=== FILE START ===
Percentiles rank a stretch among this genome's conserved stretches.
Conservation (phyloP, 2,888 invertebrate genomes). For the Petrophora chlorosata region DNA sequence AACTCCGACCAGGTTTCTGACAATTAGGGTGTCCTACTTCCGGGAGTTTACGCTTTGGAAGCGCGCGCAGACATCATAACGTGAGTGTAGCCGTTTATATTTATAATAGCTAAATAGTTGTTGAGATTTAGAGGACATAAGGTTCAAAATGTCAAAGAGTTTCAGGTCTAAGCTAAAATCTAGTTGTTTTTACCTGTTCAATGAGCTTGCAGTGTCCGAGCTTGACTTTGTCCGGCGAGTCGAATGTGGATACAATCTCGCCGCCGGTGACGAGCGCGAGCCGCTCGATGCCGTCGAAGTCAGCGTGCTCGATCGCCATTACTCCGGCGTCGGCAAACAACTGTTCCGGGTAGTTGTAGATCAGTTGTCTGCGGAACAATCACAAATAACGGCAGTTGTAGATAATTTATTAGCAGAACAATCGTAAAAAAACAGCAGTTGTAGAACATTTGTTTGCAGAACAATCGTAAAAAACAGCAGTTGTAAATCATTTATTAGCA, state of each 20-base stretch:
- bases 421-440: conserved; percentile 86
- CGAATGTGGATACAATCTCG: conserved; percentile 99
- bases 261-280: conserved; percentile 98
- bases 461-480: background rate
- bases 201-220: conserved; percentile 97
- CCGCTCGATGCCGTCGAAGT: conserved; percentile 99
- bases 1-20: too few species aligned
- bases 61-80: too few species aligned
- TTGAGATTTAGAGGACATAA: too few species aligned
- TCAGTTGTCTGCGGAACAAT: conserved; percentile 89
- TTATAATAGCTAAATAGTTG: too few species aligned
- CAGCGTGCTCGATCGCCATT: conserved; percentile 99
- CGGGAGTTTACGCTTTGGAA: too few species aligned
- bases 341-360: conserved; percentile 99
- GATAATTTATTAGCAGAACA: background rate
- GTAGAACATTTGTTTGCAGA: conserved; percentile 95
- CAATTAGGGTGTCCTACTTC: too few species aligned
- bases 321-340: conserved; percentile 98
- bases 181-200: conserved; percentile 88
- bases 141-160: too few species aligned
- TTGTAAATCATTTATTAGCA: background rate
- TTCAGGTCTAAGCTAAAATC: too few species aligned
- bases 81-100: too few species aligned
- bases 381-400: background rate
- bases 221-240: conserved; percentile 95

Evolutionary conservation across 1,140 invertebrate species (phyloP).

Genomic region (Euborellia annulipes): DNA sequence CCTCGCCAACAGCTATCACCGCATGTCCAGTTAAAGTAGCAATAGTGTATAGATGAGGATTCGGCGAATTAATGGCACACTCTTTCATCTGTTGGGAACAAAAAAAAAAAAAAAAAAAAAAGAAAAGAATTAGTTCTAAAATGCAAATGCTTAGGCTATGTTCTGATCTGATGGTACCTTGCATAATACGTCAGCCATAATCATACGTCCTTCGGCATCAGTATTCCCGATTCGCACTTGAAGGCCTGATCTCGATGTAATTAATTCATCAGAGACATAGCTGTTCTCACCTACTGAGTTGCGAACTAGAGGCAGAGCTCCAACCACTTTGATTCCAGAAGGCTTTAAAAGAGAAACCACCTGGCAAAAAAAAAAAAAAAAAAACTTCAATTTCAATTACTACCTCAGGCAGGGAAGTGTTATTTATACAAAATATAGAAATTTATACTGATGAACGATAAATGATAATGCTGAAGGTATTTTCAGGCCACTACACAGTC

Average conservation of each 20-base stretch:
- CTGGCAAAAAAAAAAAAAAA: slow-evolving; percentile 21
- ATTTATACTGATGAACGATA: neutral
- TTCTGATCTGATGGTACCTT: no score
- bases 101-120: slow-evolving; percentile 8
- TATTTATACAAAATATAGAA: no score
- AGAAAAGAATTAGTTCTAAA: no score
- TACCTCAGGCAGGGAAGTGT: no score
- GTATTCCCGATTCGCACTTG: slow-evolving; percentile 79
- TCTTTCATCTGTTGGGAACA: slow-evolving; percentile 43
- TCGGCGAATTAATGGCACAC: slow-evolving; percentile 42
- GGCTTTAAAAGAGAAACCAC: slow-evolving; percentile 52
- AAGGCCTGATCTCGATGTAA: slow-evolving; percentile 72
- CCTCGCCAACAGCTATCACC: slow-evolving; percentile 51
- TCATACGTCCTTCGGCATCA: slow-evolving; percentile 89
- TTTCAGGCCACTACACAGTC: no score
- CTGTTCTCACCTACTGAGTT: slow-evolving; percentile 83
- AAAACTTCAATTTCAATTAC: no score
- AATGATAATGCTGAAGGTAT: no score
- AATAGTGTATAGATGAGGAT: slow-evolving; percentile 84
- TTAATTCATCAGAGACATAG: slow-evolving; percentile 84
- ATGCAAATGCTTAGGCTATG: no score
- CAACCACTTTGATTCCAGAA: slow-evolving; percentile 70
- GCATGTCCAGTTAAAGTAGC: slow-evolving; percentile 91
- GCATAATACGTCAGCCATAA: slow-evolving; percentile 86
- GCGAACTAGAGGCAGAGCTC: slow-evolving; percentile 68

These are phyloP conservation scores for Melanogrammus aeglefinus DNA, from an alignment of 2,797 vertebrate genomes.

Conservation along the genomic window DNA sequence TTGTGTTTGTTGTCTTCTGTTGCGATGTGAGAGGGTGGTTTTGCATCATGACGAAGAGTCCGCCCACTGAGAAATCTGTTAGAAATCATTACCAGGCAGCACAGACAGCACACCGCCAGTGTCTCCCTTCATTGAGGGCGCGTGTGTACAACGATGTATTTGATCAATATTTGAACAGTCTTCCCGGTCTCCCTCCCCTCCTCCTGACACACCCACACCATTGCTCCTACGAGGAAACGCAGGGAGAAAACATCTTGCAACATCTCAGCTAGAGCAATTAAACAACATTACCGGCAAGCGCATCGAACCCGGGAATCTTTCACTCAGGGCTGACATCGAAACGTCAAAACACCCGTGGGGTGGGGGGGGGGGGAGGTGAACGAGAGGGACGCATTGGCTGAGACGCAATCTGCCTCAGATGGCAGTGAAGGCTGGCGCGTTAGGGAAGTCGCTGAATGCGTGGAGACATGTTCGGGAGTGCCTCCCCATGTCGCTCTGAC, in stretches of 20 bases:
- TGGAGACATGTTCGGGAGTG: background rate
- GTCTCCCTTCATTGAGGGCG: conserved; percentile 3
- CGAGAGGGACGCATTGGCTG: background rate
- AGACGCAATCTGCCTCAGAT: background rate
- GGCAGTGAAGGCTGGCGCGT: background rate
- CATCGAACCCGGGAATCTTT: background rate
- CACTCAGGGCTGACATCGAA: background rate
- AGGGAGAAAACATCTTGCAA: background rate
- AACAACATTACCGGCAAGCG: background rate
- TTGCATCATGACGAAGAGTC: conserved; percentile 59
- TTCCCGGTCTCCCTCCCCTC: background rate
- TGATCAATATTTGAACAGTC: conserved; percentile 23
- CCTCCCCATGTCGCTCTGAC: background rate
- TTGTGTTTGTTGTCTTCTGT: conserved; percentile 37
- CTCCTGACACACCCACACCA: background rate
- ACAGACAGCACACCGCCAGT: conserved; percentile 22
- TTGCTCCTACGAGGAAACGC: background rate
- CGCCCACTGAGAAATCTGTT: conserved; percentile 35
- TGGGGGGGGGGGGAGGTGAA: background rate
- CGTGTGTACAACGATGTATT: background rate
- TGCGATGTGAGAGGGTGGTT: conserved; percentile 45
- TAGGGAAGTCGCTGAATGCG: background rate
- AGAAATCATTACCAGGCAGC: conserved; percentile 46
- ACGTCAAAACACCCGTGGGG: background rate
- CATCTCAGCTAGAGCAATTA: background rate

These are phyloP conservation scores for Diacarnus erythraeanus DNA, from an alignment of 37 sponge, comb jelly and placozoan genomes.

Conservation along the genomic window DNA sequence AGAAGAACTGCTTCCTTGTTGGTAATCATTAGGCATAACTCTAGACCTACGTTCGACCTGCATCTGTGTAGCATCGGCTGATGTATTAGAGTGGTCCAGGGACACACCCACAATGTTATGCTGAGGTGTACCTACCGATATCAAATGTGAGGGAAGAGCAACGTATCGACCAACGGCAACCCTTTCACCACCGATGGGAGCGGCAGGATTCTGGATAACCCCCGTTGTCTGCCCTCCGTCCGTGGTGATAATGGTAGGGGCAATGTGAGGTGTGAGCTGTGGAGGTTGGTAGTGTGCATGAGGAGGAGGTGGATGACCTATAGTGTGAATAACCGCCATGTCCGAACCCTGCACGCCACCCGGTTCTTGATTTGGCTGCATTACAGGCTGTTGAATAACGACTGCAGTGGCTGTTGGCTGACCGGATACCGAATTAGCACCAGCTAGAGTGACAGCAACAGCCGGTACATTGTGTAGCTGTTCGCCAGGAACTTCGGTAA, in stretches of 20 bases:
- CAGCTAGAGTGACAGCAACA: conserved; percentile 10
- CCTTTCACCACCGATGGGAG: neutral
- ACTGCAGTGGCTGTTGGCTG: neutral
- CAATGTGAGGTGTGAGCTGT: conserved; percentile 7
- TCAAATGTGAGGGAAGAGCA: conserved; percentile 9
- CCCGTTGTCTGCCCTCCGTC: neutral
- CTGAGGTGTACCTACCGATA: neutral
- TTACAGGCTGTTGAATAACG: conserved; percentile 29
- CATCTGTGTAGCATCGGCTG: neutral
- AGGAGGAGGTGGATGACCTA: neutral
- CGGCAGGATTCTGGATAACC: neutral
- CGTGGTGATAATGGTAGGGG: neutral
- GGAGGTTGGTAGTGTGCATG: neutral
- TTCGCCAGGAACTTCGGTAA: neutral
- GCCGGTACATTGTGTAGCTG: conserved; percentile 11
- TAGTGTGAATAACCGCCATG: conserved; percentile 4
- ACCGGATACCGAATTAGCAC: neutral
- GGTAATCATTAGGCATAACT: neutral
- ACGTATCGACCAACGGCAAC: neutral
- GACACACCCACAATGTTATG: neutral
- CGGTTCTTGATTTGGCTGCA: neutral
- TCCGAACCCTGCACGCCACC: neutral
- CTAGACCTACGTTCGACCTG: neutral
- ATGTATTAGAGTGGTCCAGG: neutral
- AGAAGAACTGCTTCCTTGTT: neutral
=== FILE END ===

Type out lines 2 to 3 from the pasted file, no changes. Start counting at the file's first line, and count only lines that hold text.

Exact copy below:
Conservation (phyloP, 2,888 invertebrate genomes). For the Petrophora chlorosata region DNA sequence AACTCCGACCAGGTTTCTGACAATTAGGGTGTCCTACTTCCGGGAGTTTACGCTTTGGAAGCGCGCGCAGACATCATAACGTGAGTGTAGCCGTTTATATTTATAATAGCTAAATAGTTGTTGAGATTTAGAGGACATAAGGTTCAAAATGTCAAAGAGTTTCAGGTCTAAGCTAAAATCTAGTTGTTTTTACCTGTTCAATGAGCTTGCAGTGTCCGAGCTTGACTTTGTCCGGCGAGTCGAATGTGGATACAATCTCGCCGCCGGTGACGAGCGCGAGCCGCTCGATGCCGTCGAAGTCAGCGTGCTCGATCGCCATTACTCCGGCGTCGGCAAACAACTGTTCCGGGTAGTTGTAGATCAGTTGTCTGCGGAACAATCACAAATAACGGCAGTTGTAGATAATTTATTAGCAGAACAATCGTAAAAAAACAGCAGTTGTAGAACATTTGTTTGCAGAACAATCGTAAAAAACAGCAGTTGTAAATCATTTATTAGCA, state of each 20-base stretch:
- bases 421-440: conserved; percentile 86